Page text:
Keyboard matrix circuit

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A keyboard matrix circuit is a design used in most electronic musical keyboards and computer keyboards in which the key switches are connected by a grid of wires, similar to a diode matrix. For example, 16 wires arranged in 8 rows and 8 columns can connect 64 keys—sufficient for a full five octaves of range (61 notes). By scanning these crossings, a keyboard controller can determine which keys are currently pressed.[1]


Without a matrix circuit, a 61-key keyboard for a digital piano or a computer keyboard might require 62 wires to connect (one for each key, and a ground)—an awkwardly thick bundle of wiring. With a matrix circuit, any of 61 keys can be determined with only 16 wires. This is drawn schematically as a matrix of 8 columns and 8 rows of wires, with a switch at every intersection. The keyboard controller scans the columns. If a key has been pressed, the controller scans the rows, determines the row-column combination at which a key has been pressed, and generates the code corresponding to that key. This process occurs so quickly that the user is unaware of any delay.[1]

The inside of a Yamaha SY77 synthesizer shows the various internal components. The switches for each key are connected to the microprocessor chip using a matrix circuit. Even though the SY77 has 61 keys, only two small ribbon cables of wiring comes from the keyboard matrix.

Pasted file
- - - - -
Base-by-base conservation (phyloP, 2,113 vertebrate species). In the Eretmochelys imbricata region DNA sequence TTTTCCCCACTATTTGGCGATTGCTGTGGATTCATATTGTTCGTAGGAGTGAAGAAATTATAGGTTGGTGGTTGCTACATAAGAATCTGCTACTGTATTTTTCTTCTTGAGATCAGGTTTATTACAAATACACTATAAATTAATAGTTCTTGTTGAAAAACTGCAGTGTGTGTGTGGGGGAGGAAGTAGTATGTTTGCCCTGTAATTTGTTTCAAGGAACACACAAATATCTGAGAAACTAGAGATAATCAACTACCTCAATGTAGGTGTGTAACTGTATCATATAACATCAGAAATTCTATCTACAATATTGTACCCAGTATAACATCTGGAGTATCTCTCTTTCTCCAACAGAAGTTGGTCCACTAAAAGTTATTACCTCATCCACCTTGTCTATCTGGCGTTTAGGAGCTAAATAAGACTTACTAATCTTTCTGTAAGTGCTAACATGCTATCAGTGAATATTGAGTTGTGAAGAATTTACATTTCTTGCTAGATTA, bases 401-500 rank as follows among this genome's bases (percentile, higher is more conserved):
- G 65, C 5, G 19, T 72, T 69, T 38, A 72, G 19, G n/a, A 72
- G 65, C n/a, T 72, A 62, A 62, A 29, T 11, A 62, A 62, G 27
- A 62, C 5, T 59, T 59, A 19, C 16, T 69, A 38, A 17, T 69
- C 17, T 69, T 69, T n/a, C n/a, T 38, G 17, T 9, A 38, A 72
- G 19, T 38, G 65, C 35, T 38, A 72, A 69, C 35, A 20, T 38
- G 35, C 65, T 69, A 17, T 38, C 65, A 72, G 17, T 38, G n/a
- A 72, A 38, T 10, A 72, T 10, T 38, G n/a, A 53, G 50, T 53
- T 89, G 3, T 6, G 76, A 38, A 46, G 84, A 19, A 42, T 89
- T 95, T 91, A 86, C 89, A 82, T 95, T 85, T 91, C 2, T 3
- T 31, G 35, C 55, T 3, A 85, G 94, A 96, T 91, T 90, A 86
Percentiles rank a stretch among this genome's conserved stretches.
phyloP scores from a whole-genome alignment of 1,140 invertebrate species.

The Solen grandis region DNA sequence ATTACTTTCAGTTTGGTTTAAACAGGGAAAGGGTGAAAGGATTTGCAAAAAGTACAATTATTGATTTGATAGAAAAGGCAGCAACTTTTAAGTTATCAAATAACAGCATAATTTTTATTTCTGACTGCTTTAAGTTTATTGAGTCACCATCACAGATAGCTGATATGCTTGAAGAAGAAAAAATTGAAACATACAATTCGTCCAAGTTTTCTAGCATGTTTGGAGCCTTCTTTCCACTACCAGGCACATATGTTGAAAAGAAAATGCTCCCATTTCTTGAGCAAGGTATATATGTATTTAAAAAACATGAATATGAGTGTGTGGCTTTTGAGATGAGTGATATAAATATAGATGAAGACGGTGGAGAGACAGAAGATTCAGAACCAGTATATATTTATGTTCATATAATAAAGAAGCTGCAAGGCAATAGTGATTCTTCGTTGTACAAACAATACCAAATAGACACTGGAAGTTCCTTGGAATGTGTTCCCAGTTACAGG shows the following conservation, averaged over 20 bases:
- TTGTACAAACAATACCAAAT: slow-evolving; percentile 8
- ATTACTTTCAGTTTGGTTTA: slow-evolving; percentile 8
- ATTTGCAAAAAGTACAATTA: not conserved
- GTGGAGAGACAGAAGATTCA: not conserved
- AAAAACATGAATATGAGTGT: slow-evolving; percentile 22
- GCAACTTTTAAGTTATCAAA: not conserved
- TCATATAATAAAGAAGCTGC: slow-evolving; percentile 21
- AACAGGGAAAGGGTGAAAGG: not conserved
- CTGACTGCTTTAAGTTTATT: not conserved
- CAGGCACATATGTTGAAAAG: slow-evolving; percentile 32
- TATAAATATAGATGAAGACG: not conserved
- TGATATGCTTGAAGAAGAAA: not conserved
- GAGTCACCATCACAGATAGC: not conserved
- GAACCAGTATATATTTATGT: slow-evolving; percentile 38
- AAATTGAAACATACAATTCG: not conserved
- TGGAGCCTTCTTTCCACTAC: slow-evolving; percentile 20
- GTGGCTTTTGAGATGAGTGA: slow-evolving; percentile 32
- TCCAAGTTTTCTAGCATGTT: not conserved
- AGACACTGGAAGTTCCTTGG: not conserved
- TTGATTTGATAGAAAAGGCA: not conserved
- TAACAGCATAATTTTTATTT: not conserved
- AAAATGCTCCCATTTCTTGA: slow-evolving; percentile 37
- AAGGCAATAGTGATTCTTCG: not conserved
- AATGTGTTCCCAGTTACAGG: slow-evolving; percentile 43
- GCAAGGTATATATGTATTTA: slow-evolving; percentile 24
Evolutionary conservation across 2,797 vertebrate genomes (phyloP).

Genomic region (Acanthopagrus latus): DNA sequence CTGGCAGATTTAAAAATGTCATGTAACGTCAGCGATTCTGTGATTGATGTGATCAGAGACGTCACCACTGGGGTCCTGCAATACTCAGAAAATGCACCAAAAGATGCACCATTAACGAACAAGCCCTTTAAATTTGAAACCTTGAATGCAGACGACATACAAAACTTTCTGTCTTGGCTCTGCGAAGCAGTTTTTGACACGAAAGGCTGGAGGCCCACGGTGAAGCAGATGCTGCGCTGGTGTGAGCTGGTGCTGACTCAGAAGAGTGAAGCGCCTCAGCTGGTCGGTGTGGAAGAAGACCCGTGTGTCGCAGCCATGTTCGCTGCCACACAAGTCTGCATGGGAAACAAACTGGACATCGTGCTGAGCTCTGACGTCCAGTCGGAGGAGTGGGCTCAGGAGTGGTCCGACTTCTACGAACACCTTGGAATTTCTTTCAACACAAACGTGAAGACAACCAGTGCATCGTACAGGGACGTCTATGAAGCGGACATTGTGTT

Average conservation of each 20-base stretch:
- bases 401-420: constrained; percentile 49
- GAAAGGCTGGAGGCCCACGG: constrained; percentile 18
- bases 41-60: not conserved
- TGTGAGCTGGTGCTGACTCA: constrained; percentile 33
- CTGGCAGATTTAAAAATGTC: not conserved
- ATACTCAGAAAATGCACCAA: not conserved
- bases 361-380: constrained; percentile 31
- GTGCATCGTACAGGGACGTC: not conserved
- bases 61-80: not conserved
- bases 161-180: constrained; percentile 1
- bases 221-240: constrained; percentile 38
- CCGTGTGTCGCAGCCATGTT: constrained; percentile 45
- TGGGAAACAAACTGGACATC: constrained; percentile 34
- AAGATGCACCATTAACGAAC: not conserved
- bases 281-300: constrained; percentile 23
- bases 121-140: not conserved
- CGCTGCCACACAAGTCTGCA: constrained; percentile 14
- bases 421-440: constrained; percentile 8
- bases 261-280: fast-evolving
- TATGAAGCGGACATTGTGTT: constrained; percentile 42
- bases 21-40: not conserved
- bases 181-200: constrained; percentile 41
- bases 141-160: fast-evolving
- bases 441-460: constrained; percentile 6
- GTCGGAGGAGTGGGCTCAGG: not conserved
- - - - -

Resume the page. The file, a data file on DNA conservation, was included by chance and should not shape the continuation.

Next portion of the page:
There are at least two limitations with this system. The first is that it provides only a crude binary on/off signal for each key. Better electronic musical keyboards employ two sets of switches for each key that are slightly offset. By determining the timing between the activation of the first and second switches, the velocity of a key press can be determined—greatly improving the performance dynamic of a keyboard.

The second is that instruments with a matrix circuit can only play in a monophonic fashion without the addition of a diode for each key crossing.[2] The diode prevents unwanted notes ("phantom keys") from being triggered, or intended notes from being masked ("phantom key blocking").[1]

Monophonic instruments and most low-cost computer keyboards reduce costs by leaving out most or all of those diodes. To avoid "phantom keys", the keyboard controller in modern low-cost computer keyboards will ignore further key presses once two keys (other than modifier keys) have been pressed, which is known as key jamming or ghosting.

In addition to musical keyboards and regular computer keyboards, the matrix circuit approach is also used in keypads (such as for calculators) and pinball machines.[3][4]

Often in pocket calculators the multiplexed digit drive lines would be used to scan the keyboard as well, providing further savings.[5]

See also[edit]


  1. ^ a b c Dave Dribin. "Keyboard Matrix Help". 2000.
  2. ^ Jim Cairns, "Keyboard Encoders"
  3. ^ Jeff Tyson and Tracy V. Wilson. "How Computer Keyboards Work"
  4. ^ "Understanding the Switch Matrix". Archived from the original on 2017-06-11.
  5. ^ Stan D’Souza. "Microchip AN529: Multiplexing LED Drive and a 4x4 Keypad Sampling". 1997.